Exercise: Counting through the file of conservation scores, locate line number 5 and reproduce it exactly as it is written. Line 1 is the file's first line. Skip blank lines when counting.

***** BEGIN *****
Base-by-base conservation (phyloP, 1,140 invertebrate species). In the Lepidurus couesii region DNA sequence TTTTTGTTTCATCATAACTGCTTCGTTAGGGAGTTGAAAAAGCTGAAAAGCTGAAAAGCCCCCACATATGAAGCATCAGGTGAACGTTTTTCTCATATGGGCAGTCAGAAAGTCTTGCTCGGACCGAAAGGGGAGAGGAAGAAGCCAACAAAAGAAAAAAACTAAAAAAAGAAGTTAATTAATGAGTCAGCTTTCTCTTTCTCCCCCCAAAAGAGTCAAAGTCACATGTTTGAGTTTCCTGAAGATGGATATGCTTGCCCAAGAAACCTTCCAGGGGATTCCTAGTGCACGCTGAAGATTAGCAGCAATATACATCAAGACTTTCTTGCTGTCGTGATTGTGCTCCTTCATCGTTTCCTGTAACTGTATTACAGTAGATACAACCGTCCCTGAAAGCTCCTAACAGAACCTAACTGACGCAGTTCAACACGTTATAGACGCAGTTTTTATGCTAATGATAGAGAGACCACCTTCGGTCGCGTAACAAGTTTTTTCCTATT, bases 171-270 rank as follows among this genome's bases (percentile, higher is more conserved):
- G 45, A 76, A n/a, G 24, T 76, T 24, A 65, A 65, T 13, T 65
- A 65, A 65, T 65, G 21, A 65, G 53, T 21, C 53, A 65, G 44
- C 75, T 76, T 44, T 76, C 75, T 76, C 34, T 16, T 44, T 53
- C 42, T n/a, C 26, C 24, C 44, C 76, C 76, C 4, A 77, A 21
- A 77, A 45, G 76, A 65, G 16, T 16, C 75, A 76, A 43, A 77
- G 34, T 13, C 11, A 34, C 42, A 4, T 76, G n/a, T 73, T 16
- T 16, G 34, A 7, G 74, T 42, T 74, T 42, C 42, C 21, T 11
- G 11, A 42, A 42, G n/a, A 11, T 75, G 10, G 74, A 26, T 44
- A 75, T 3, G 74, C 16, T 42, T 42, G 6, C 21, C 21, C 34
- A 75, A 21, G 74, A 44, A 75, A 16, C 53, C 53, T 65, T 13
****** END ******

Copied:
- C 42, T n/a, C 26, C 24, C 44, C 76, C 76, C 4, A 77, A 21